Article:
My March/April takeaways

The March / April issue of InPublishing magazine was published a couple of weeks ago. Editor James Evelegh highlights some of the takeaways from the issue.

By James Evelegh

My March/April takeaways

And now for something completely different. I’m not going to mention the you-know-what once, but instead pick out some of the themes from the latest issue of InPublishing magazine.

We now do a digital as well as a print edition and all the links below take you there.

  1. Best to be “data informed”, not “data led”, new Sunday Times editor Emma Tucker tells Ray Snoddy.
  2. It’s looking likely that paper wrap will become the industry standard (Dickon Ross).
  3. There are 15-23m active gardeners in the UK. With a current ABC of 170k, this spells potential, says BBC Gardeners' World editor Lucy Hall.
  4. We should all forget about Harry and Meghan and write about stuff that really matters, like business (Jon Griffin).
  5. Why are you making your journalists jump through hoops to create content? Let’s make their jobs easier, says Glide Publishing Platform’s Richard Fairbairn (sponsored).
  6. A Dinky toy Ford Anglia is worth £75! (Alan Geere’s spotlight on collecting mags).
  7. Is speed a virtue? Are we serving the public best by being first out of the blocks with every news story? Tortoise Media’s Merope Mills thinks not.
  8. AI will help alleviate some of the most boring publishing tasks (Rebekah Billingsley).
  9. There is a significant but under-utilised resource owned by us and sitting on our doorsteps eager to do more – supplier profile of NLA media access (sponsored).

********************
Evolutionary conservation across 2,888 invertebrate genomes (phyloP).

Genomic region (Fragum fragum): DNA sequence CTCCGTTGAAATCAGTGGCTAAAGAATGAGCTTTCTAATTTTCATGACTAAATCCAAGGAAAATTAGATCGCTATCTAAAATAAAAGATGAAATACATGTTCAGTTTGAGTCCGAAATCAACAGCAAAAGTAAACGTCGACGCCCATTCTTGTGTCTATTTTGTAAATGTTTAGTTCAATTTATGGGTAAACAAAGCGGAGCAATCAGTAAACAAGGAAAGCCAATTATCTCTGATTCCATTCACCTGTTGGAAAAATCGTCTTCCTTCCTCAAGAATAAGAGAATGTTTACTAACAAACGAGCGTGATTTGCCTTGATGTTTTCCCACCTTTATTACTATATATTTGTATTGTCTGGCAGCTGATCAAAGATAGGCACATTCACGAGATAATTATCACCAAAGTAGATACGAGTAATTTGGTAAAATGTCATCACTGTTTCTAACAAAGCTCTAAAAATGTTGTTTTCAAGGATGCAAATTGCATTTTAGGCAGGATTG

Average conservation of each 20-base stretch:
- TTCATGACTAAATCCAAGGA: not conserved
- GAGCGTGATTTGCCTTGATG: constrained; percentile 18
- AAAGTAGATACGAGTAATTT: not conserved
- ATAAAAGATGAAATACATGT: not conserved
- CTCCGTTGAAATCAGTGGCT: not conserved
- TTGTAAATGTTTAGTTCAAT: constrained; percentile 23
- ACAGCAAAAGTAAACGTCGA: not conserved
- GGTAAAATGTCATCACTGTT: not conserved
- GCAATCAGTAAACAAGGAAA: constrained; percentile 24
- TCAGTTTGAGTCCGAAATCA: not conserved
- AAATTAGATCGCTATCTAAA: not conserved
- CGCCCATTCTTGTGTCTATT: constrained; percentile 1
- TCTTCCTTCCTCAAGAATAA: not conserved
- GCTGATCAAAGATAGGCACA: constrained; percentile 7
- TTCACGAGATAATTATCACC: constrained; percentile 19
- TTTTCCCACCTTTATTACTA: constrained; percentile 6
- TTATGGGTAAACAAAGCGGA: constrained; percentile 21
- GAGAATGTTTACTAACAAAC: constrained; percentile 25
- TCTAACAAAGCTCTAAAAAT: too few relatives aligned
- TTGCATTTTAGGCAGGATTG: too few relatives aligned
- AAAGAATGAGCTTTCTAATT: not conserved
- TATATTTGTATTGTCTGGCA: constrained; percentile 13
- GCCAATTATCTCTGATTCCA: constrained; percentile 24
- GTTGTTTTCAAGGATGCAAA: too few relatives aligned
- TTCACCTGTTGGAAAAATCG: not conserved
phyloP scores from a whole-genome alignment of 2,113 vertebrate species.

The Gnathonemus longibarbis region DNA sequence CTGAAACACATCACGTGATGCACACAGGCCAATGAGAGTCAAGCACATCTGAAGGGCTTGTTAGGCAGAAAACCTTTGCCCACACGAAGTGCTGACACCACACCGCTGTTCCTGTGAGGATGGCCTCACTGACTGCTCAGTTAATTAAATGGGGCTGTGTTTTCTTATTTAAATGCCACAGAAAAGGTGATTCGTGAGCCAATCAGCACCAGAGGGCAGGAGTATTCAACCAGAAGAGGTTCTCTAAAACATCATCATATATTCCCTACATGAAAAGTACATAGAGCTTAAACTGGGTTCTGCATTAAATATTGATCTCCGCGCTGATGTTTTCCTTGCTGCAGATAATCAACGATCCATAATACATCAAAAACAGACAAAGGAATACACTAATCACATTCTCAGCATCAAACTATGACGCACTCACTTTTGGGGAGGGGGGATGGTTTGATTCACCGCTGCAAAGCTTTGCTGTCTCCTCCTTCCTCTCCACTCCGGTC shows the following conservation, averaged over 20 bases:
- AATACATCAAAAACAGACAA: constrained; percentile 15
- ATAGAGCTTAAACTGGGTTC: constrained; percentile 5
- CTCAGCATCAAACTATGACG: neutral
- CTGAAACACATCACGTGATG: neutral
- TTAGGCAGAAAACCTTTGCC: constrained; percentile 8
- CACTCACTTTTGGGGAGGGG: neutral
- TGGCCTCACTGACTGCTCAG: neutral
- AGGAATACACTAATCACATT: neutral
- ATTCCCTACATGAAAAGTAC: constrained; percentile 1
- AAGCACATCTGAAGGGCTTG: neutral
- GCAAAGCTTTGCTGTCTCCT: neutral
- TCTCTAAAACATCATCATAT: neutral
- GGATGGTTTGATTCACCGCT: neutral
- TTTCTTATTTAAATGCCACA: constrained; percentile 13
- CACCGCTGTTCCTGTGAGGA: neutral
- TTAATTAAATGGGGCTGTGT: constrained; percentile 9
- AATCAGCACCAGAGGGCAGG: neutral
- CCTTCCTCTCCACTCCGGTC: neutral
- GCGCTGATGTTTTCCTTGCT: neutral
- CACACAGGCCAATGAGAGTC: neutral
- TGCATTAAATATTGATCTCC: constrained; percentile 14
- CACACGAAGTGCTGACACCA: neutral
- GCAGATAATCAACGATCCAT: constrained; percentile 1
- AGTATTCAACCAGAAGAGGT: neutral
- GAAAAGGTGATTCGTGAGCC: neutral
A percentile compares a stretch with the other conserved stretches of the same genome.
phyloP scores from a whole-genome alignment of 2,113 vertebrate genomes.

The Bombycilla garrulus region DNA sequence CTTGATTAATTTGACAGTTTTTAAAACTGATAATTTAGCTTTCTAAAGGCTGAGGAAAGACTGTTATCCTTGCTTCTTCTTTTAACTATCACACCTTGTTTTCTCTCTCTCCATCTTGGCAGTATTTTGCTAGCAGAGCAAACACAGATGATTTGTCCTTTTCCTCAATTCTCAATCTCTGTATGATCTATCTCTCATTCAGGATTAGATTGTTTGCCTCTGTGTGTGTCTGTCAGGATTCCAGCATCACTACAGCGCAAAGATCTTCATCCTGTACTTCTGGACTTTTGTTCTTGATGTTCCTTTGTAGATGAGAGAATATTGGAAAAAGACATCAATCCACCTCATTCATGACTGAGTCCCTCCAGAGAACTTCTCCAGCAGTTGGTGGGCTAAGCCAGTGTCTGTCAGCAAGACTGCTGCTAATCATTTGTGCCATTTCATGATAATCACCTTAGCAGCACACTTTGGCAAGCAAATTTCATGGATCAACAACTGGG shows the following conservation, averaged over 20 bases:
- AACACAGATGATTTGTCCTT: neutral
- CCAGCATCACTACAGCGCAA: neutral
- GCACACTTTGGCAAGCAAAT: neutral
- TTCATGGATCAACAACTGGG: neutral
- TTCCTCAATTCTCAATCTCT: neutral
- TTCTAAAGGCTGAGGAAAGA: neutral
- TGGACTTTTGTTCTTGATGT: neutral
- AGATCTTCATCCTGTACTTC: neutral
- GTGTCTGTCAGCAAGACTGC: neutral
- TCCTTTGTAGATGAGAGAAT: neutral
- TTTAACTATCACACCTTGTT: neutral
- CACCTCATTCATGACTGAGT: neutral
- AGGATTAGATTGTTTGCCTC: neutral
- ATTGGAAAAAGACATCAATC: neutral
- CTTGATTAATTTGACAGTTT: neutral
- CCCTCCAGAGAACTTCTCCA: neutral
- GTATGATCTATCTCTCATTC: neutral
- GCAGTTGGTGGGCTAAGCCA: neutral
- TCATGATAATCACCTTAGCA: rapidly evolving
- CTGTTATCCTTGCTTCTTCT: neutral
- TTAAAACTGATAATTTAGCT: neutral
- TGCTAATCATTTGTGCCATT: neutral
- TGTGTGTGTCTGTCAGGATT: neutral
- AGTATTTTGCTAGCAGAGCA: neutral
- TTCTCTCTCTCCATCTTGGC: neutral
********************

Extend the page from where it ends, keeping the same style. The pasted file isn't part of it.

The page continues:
10. The route to digital revenue growth lies in providing high quality inventory and highly qualified leads (Duncan Tickell).
  11. 25 years ago, female events professionals used to hold pre-event briefings on how to say ‘no’ to men who thought they were part of the entertainment (Simone Broadhurst).
  12. “Why do you look at the speck of sawdust in your brother’s eye and pay no attention to the plank in your own eye?" The Press is not so good at self-examination (Liz Gerard).
  13. “Seeing [Helen’s Law] enter the statute books will be the proudest moment of my 30-year career as a journalist,” said the Mirror’s Fiona Duffy (quoted by Jon Slattery).
  14. Publishers are eschewing the “shiny new things” when allocating resources (Jim Bilton).
  15. For best-selling author Lee Child, meeting Aston Villa’s Gordon Cowans was one of the highlights of his career (Dan Harrison).

This nightmare will end, and, hopefully, the above will give you some food for thought for when life returns to normal.

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